November 26, 2018/ 12:00 PM - 1:30 PM
Charles E. Young Research Library Presentation Room The Tragedy before the Blood Commons: Tetsuro Araki, the Crisis in the Humanity, and Animated Education
Colloquium with Professor William Bridges, University of Rochester
This talk takes the work of anime director Araki Tetsuro—in which, among other catastrophes, gargantuan titans devour students for sport, zombie apocalypses overrun public schools, and promising pupils are transformed into gods of death—as an occasion for discussion of the crisis in the humanities. Araki’s oeuvre is composed of metaphors for what might be called a crisis in the humanity, or the cultural logic that underpins the crisis in the humanities; Araki also animates what might be called the tragedy before the blood commons, or the short-circuiting of any capacity to imagine sharing the commons in a time of crisis. This talk explores possible responses to the twin crises in the humanity and humanities by reading the implications of Araki’s animation of the classroom in times of crisis.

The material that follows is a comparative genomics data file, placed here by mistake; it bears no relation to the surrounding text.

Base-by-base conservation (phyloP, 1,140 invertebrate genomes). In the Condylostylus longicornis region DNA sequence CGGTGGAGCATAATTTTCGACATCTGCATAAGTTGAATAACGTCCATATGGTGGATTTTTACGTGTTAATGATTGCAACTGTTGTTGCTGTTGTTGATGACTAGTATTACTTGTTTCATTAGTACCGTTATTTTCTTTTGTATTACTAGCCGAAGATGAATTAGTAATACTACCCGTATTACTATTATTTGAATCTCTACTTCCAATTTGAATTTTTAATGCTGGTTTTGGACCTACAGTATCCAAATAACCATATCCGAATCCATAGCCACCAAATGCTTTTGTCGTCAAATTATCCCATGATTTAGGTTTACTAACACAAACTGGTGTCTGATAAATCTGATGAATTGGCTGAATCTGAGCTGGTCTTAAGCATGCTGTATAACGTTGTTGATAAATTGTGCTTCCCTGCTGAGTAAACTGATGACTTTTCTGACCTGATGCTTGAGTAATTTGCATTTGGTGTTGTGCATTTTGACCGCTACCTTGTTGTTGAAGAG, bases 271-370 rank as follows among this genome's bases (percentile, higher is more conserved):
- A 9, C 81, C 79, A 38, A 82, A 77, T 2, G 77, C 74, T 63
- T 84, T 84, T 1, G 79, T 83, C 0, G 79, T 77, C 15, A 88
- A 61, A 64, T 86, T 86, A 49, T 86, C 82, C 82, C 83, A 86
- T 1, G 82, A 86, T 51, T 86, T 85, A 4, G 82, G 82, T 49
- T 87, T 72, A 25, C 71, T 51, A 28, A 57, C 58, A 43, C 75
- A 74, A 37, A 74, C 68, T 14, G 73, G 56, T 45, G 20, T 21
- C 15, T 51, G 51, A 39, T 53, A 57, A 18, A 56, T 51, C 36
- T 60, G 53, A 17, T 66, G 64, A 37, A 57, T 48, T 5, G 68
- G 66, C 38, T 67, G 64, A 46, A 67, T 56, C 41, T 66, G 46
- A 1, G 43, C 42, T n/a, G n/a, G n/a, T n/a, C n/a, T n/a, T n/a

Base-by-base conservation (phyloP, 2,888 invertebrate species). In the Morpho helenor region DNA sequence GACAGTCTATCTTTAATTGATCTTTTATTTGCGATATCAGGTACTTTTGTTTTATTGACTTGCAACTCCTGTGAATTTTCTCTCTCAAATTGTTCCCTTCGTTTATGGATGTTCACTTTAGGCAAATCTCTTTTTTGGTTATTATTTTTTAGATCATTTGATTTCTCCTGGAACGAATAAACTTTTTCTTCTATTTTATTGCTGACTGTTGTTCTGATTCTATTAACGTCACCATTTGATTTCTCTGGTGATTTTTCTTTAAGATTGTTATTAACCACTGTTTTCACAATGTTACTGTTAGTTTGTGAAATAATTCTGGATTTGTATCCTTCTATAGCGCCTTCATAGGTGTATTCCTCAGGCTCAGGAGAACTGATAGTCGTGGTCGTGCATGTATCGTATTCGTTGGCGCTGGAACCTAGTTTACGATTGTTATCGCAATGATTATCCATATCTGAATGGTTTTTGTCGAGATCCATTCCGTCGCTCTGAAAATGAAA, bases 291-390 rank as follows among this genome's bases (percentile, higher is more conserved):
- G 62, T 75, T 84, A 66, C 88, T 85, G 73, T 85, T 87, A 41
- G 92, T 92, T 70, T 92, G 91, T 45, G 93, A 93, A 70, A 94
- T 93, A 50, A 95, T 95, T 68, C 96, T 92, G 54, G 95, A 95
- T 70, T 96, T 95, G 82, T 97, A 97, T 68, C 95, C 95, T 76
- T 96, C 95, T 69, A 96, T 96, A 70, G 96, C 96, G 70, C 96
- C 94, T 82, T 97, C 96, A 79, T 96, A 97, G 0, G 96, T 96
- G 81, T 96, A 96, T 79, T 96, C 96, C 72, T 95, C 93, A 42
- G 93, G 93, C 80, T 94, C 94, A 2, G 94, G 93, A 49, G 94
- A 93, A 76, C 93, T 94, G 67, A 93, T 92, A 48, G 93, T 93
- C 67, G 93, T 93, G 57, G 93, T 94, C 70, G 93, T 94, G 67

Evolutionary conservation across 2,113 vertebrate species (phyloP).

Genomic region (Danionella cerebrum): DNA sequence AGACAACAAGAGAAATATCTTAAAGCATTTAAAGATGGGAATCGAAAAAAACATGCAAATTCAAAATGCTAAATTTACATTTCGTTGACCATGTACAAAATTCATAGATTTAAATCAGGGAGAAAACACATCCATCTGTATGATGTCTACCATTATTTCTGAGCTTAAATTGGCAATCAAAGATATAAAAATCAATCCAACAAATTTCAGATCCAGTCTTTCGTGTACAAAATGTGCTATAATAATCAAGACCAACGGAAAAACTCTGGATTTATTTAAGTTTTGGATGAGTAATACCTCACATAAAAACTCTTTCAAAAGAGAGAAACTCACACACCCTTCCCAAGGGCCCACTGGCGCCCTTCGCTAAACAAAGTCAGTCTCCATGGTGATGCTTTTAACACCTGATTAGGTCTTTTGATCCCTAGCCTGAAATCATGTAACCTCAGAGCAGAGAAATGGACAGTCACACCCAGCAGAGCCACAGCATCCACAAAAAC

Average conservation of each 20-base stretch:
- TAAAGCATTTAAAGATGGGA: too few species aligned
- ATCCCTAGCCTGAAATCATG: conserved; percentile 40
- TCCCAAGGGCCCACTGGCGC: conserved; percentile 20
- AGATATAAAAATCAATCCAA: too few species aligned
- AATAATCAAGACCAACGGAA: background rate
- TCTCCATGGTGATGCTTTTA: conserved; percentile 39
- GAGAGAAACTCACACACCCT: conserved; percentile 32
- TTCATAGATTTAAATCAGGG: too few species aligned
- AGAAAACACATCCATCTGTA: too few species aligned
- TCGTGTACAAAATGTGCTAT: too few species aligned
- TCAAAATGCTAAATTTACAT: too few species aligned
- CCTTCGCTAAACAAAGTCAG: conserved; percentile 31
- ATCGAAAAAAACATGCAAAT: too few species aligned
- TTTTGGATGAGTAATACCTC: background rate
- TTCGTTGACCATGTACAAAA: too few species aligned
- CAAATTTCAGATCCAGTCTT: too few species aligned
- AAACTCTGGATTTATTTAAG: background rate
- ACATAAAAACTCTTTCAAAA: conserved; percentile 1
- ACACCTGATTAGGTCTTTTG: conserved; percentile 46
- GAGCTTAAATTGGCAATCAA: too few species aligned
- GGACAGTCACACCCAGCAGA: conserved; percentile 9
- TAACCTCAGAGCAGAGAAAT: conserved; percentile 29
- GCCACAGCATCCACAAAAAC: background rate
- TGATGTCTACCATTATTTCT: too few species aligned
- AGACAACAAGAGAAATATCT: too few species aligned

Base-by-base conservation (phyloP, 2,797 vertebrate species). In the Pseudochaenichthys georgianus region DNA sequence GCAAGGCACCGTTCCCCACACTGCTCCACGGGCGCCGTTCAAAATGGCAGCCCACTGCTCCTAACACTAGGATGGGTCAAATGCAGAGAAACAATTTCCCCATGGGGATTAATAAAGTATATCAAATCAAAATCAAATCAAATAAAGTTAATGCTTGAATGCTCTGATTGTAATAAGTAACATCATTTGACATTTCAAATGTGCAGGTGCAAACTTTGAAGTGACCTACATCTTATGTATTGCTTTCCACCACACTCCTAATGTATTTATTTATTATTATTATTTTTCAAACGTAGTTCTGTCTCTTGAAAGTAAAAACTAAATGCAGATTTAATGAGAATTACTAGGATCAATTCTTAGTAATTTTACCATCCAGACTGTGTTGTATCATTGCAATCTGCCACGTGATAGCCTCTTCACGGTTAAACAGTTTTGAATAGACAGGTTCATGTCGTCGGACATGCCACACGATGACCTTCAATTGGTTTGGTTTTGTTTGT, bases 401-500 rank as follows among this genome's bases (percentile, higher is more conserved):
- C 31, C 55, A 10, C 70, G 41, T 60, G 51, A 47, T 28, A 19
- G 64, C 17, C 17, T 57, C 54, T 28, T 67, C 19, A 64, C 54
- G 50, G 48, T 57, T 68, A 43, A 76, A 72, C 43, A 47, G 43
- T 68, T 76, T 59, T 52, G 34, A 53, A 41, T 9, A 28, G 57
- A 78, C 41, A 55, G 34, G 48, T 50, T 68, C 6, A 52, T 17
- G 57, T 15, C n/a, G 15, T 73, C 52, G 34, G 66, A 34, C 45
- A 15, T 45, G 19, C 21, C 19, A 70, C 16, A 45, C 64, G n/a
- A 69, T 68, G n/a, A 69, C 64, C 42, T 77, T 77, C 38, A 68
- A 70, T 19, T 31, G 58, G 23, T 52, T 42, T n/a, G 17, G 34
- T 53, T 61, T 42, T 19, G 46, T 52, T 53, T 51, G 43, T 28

About the Speaker
William Bridges's research and teaching—which has been recognized by the Fulbright Program, the Japan Foundation, the Association for Asian Studies, and the National Endowment for the Humanities—is underpinned by a fairly straightforward question: what is the relationship between storytelling and identity, or: in what way is fiction an object of the humanities—one that tells us who we were, who we are, and who we might become? His intellectual home is at the intersection of modern Japanese literature, African American literature, and comparative literature. Bridges is particularly interested in studies of the “Black Pacific,” which consider the ebb and flow of black people, thought, and culture throughout the Pacific. He is currently working on a manuscript entitled Playing in the Shadows: Fictions of Race and Blackness in Postwar Japanese Literature. His previous research—which includes an article on Nobel laureate Oe Kenzaburo’s writing of Afro-Japanese existentialism, an essay on the reception history of Little Black Sambo in Japan, and an edited volume entitled Two Haiku and a Microphone: Traveling Texts and Afro-Japanese Cultural Exchange—has investigated the place of fiction in the construction of racial and ethnic identities. His next research project is The Black Pacific: On the Aesthetics of Racial Existence.
Download file: 11.26.18-BRIDGES-FLYER-sw-lrb.pdf